Winter Diseases

Winter diseases spread very widely among children and aged people. Children have less developed resistance against virus and bacteria while old people resistance is broken by aging process.

There are two most common diseases in winter.

Influenza & its symptoms

Influenza is a viral respiratory infection causing fever, coryza, cough, headache, and malaise. Mortality is possible during seasonal epidemics, particularly among high risk patients (eg, those who are institutionalized, at the extremes of age, have cardiopulmonary insufficiency, or are in late pregnancy); during pandemics, even healthy, young patients may die. Diagnosis is usually clinical and depends on local epidemiologic patterns.

The incubation period ranges from 1 to 4 days with an average of about 48 h. In mild cases, many symptoms are like those of a common cold (eg, sore throat, rhinorrhea); mild conjunctivitis may also occur. Typical influenza in adults is characterized by sudden onset of chills, fever, prostration, cough, and generalized aches and pains (especially in the back and legs). Headache is prominent, often with photophobia and retrobulbar aching.

Respiratory symptoms may be mild at first, with scratchy sore throat, substernal burning, nonproductive cough, and sometimes coryza. Later, lower respiratory tract illness becomes dominant; cough can be persistent, raspy, and productive. GI symptoms may occur and appear to be more common with the 2009 pandemic H1N1 strain. Children may have prominent nausea, vomiting, or abdominal pain, and infants may present with a sepsis-like syndrome.

High-risk patients, their caregivers and household contacts, health care practitioners, all people over 50 yr, and all children aged 6 mo to 18 yr should receive annual influenza vaccination. Antiviral treatment reduces the duration of illness by about 1 day and should be specifically considered for high-risk patients.

Influenza refers to illness caused by the influenza viruses, but the term is commonly and incorrectly used to refer to similar illnesses caused by other viral respiratory pathogens. Influenza viruses are classified as types A, B, or C by their nucleoproteins and matrix proteins. Influenza C virus infection does not cause typical influenza illness and is not discussed here.


Influenza infections can largely be prevented by annual vaccination. Sometimes chemoprophylaxis (ie, with antiviral drugs). Prevention is indicated for all patients, but is especially important for high-risk patients and health care practitioners.


Vaccines are modified annually to include the most prevalent strains (usually 2 strains of influenza A and 1 of influenza B). When the vaccine contains the same HA and NA as the strains in the community, vaccination decreases infections by 70 to 90% in healthy adults. In the institutionalized elderly, vaccines are less effective for prevention but decrease the rate of pneumonia and death by 60 to 80%. Vaccine-induced immunity is decreased by antigenic drift and is absent if there is antigenic shift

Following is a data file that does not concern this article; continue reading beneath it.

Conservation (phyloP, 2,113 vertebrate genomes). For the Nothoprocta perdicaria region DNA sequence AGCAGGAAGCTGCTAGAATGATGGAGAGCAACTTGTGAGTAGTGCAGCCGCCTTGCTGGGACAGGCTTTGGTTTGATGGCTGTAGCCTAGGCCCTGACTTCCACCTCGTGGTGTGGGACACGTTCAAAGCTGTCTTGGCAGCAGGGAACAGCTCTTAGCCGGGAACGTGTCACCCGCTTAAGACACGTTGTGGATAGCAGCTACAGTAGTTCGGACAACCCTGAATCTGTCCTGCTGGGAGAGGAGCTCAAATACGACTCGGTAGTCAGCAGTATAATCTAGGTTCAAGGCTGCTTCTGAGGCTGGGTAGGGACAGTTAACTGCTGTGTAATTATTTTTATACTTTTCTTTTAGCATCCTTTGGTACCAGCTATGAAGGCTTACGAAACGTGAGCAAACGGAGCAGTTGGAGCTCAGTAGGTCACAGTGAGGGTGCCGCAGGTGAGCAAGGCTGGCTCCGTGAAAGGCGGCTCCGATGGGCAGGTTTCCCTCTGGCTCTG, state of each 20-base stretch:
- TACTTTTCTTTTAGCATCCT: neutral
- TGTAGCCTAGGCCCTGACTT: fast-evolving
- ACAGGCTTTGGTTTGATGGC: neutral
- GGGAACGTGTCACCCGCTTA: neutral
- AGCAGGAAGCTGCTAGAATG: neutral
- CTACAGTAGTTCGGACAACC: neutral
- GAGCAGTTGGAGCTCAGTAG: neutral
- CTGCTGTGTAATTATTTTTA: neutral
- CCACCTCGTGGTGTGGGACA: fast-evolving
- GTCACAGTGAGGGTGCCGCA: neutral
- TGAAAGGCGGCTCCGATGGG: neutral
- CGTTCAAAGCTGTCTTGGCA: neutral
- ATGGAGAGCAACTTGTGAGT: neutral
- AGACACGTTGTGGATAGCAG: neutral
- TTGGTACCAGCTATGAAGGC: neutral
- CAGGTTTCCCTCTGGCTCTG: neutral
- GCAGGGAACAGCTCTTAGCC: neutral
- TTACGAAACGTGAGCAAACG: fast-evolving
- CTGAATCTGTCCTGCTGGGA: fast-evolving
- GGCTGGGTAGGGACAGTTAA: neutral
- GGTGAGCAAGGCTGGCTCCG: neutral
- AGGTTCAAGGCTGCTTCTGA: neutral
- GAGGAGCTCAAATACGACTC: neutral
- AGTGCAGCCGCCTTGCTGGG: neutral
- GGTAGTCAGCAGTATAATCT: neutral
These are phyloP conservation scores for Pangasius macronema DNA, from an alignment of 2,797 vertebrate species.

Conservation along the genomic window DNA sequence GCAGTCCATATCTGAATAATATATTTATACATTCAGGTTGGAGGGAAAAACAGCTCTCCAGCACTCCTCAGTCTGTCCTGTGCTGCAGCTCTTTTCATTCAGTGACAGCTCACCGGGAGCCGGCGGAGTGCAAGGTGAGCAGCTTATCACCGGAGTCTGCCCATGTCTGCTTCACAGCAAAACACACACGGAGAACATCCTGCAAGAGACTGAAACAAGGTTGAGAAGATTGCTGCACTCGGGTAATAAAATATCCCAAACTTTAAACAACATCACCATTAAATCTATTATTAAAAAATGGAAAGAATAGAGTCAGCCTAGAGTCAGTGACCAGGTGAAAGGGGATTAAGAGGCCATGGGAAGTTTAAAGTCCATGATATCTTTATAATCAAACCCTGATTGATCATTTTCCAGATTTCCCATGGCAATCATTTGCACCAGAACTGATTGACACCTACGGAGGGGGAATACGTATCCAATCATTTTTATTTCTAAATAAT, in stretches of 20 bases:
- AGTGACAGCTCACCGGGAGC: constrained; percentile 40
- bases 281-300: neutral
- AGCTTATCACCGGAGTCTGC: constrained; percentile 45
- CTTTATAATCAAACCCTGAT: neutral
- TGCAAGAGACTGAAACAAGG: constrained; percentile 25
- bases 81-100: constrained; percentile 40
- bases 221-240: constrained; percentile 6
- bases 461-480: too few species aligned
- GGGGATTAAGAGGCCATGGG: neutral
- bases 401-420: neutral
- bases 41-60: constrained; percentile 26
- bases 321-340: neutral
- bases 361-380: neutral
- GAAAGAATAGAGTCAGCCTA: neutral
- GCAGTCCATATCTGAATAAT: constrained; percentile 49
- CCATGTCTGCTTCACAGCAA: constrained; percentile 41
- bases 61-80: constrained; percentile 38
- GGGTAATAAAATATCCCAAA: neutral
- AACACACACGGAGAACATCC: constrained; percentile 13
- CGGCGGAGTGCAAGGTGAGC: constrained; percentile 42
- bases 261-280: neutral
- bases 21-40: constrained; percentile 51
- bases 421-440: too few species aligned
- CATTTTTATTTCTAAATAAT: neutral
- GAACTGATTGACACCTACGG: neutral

Lung Infection

Pneumonia caused by bacteria and virus which are often clinically indistinguishable from pneumonias with other causes. Common viral agents include respiratory syncytial virus (RSV), adenovirus, influenza viruses, metapneumovirus, and parainfluenza viruses. Bacterial superinfection can make distinguishing viral from bacterial infection difficult.

Pneumoniae is commonly responsible for outbreaks of respiratory infection within families, in college dormitories, and in military training camps. It causes a relatively benign form of pneumonia that infrequently requires hospitalization. Chlamydia psittaci pneumonia (psittacosis) is rare and occurs in patients who own or are often exposed to birds.

A host of other organisms cause lung infection in immunocompetent patients, although the term community acquired pneumonia is usually reserved for the more common bacterial and viral etiologies.

Common fungal pathogens causes pneumonia in patients who have HIV infection or are immunosuppressed.

Symptoms and signs Symptoms include tiredness, cough, difficulties with breathing, and chest pain. Cough typically is productive in older children and adults and dry in infants, young children, and the elderly. Dyspnea usually is mild and exertional and is rarely present at rest. Chest pain is pleuritic and is adjacent to the infected area. Pneumonia may manifest as upper abdominal pain when lower lobe infection irritates the diaphragm. Symptoms become variable at the extremes of age, infection in infants may manifest as nonspecific irritability and restlessness, in the elderly, as confusion and obtundation.

Signs include fever, galloping heart beats, crackles, bronchial breath sounds.


Best treatment is available in the form of antibiotics

Last modified on 2023-11-15 15:12:00